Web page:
A bad boss is really every employee’s worst nightmare. Unfortunately, a senior title does not mean that person is necessarily suited to the role and is a good leader.
Managing people, requires different personality traits to being the ‘best at sales’ or ‘having a commercial mindset’ – and yet in many businesses these ‘successful’ employers get promoted to managing a team, when really their skill set doesn’t suit it. And then it is doom and gloom for everyone.
We’ve all heard the saying “employees leave Managers not companies”.
Employees want to work for someone they respect and trust. Great Managers should inspire and motivate their staff to be the very best they can, ensuring productivity and morale is high.
If you are a terrible boss, nobody is going to WANT to work for you or give you their best or enjoy what they do. Resentment will build up creating low morale and bad output and eventually staff turnover will be high.
And to add more bleakness to this rather unconventional topic, we also explore how terrible bosses tend to hire equally terrible people……
Bad boss, bad hiring decisions?
When you are a boss, your management style plays a critical role in your hiring decisions.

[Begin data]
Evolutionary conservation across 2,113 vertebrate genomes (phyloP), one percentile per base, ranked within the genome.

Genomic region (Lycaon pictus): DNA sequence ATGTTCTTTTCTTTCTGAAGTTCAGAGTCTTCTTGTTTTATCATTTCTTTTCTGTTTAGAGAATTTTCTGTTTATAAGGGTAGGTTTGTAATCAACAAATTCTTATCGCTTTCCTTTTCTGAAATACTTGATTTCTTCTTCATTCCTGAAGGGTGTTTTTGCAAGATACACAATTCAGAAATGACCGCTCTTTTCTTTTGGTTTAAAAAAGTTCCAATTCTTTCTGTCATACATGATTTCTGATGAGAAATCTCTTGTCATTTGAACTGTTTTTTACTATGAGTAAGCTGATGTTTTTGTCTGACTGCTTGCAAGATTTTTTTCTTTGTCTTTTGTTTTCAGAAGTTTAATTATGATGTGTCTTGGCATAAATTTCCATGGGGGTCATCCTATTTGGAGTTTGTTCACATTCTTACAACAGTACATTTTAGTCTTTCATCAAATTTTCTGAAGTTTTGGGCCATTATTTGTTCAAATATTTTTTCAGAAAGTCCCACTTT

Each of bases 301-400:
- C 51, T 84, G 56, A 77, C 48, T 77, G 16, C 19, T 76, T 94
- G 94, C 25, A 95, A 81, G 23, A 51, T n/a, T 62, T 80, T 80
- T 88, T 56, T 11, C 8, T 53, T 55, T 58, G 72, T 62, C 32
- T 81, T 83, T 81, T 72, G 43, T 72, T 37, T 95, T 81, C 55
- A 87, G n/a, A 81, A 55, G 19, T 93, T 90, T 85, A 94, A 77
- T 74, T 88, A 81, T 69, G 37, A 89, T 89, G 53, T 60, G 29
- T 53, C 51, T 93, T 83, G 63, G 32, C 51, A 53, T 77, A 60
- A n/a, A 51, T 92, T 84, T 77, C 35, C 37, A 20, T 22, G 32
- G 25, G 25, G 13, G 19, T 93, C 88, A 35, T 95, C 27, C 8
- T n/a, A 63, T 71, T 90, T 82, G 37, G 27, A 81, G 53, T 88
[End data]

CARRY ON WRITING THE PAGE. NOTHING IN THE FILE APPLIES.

A terrible boss most possibly lacks the necessary communication and leadership skills to guide their team effectively. They then may struggle to articulate their expectations or provide clear direction. Hiring equally inept individuals could become a coping mechanism – after all, if a boss can’t communicate effectively, why should they expect their employees too?
A terrible boss may harbour feelings of inadequacy, insecurity or even frustration and inadvertently, seek solace in hiring people who mirror their own shortcomings.
A terrible boss may find it intimidating to hire individuals who possess exceptional skills and talents, which could make them feel threatened and expose their own weak shortcomings. They do not want to be outshone by ‘better employers’ who could also pose a risk to their authority.
A terrible boss may create a culture that normalises mediocrity. By surrounding themselves with low talent, they are reinforcing the notion that average performance is acceptable, creating a stagnated team with no impetus for growth or excellence.
A terrible boss could also create a toxic work environment by being negative, gossipy, or overly critical, and here are likely to hire people who thrive in such an environment.
Bad hiring decisions leads to low engagement, declining productivity, and higher turnover – which will impact the entire organisation.
It is essential for bosses, regardless of their levels of competence, to recognise the importance of hiring individuals who compliment their strengths and compensate for their weaknesses. Embracing diversity, encouraging growth, and fostering a culture of excellence will undoubtedly lead to a more successful and fulfilling work environment.
Don't be a bad boss!